She rather reluctantly left behind a crowd who were too troubled for her to emulate, and returned to her first love, gymnastics, accepting that even if she was “too old” to make it to the Olympics (of which she dreamed and worked toward for years), she had to admit that she just loves the sport. I respect her for caring about troubled kids, but grieved over her exposure to some seriously dangerous and damaging mindsets. I am thrilled she has returned to her sport, and proud that she enjoys helping kids with disabilities participate in sports, too. She has a steady “Allan” who is more of a “G. I. Joe,” for over a year now. Her school life this year has been different than the typical teen’s; instead of school dances and weekends at the mall, she’s been on the phone talking with her long-distance sweetheart, and probably laid in bed worrying (with us) for G. I. Joe’s life on the front lines in Afghanistan.
He’s home now, for convalescence after a fractured leg, so my hope today is that my Baby Girl’s Baby Girl thoroughly enjoys these last days of being, simply, sixteen. Take lots of pictures and videos. Be as silly as you like. Write your heart out (Girl, you can write!). Draw (you’re so good at that, too!). Ride a merry-go-round and don’t worry if anyone thinks you’re acting like a kid. Hang out with friends. Jump in the pool with your clothes on. Do cartwheels and handstands even if I worry that you’ll break something. Sleep late and stay up late. Enjoy the people who love you. Enjoy being you!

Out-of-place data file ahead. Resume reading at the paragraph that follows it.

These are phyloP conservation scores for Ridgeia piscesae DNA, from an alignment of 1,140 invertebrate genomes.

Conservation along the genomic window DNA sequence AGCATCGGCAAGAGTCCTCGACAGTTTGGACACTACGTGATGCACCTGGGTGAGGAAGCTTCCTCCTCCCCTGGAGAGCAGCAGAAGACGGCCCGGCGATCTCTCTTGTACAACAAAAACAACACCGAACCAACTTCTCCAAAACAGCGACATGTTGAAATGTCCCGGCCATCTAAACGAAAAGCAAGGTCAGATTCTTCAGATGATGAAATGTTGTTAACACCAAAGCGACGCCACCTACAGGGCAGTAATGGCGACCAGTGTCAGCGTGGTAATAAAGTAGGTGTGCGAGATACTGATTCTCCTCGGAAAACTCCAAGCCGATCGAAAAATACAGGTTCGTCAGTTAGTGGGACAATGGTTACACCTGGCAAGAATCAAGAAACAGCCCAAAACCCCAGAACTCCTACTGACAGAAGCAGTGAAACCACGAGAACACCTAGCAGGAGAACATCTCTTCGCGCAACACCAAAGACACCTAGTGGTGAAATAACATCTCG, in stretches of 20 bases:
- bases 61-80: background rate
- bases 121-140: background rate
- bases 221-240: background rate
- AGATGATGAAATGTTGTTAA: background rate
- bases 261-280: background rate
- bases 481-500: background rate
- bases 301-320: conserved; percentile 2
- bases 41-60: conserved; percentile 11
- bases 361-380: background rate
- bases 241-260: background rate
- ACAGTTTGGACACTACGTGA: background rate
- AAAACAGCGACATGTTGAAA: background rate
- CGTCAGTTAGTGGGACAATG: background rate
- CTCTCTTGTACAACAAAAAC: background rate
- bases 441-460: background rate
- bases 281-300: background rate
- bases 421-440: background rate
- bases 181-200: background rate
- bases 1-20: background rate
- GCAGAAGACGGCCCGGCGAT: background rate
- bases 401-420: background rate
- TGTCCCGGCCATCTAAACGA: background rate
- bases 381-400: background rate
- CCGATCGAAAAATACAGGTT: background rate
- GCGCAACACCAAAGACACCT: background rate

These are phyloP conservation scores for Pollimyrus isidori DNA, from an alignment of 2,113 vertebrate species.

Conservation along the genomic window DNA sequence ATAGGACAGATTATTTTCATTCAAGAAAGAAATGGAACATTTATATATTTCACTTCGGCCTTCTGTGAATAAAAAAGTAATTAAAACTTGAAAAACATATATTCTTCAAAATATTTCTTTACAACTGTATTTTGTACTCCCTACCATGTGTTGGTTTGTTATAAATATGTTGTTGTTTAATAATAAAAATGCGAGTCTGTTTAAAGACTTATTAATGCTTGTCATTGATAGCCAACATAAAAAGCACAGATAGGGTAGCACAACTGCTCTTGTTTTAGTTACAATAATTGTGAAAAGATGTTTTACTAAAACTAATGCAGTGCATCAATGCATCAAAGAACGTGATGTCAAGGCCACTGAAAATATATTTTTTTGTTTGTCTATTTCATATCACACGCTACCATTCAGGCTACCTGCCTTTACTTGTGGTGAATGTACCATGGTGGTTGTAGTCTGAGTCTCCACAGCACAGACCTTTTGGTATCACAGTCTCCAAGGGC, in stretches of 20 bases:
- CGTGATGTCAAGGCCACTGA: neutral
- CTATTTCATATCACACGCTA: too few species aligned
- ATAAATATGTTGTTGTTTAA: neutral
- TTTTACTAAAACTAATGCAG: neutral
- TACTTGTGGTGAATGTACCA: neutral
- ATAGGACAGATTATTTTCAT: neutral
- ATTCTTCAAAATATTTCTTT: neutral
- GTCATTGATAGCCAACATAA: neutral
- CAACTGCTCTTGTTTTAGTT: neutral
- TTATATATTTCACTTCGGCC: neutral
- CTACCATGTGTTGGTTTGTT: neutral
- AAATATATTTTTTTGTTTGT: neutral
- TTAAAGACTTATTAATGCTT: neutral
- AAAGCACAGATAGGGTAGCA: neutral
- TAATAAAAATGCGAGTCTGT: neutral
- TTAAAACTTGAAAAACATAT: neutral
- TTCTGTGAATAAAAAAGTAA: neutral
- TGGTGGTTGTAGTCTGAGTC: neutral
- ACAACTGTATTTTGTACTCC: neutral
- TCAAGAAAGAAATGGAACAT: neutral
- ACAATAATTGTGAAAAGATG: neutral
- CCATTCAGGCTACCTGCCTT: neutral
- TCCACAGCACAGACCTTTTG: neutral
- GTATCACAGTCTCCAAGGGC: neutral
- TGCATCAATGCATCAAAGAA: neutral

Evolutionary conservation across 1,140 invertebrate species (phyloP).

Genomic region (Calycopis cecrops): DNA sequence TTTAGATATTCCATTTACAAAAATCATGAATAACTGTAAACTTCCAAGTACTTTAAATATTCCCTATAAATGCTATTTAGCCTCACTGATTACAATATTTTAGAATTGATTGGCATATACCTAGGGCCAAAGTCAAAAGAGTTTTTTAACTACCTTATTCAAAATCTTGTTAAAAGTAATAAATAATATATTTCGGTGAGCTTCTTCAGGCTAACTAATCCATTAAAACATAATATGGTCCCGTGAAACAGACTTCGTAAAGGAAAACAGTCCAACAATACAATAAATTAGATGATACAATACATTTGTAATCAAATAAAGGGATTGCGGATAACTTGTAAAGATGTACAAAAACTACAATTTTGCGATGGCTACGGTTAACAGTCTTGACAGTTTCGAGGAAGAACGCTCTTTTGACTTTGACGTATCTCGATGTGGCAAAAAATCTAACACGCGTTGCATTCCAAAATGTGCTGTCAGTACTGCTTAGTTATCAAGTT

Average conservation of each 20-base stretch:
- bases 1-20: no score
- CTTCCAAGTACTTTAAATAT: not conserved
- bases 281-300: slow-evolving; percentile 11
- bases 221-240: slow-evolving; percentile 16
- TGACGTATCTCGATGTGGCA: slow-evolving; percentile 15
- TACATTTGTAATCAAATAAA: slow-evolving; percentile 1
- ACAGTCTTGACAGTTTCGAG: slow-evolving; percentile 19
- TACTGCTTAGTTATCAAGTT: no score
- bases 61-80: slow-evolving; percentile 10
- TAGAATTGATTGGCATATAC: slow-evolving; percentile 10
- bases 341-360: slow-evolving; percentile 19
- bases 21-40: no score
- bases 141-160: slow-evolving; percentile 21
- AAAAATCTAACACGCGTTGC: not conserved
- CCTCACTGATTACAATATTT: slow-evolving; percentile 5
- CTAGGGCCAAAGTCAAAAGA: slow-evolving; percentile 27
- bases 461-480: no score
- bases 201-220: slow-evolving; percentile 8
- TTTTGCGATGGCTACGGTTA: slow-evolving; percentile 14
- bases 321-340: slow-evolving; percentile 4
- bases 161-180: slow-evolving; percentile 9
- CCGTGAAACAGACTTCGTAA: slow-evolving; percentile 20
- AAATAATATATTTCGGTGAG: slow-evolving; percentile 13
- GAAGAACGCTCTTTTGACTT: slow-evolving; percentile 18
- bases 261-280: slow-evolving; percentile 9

Oh the memories! You were such a big dreamer as a little kid! A barbie life? I had hopes of climbing mountains. Boyfriends? Ppshhh! Didn’t even cross my mind until I was at least 12! My Sweet 16 was crazy. I was living on the farm and in typical farm life, I lost track of what day it was. Mom and big sister called to sing happy birthday to me. I had no idea it was my birthday! It was not a happy day. Loads of drama, but it ended well. Geoff Wolfe took me out to the Meadowlark Inn for dinner and I wore some awesome borrowed clothes from Marian Tiemann and Sharron Kessler. My little girl did get the sweet 16 and never been kissed blow out party. 🙂 That made me very happy to be able to do. She is everything that I was not. ~A straight A student, a huge lover of books, actress, confident, and never had a brush with the law!
Me, a dreamer as a kid? Ha! When did it stop?
You’ve obviously done a great job in raising a well adjusted young woman. I can certainly relate to the challenges you allude to with respect to raising a child in their teen years. I am going through that right now with my 14 year old. The joys of parenting! I say that sarcastically but really wouldn’t have it any other way. Thanks for sharing your story!
Joan, this was amazing. I loved how you took multigenerational snapshots of your family. This couldn’t have come at a better time for me, too. Lately I’ve been getting frustrated feeling like there is no life beyond the doldrums of babyhood. As you know, these days can seem so long and tedious. It’s a great reminder that life does go on.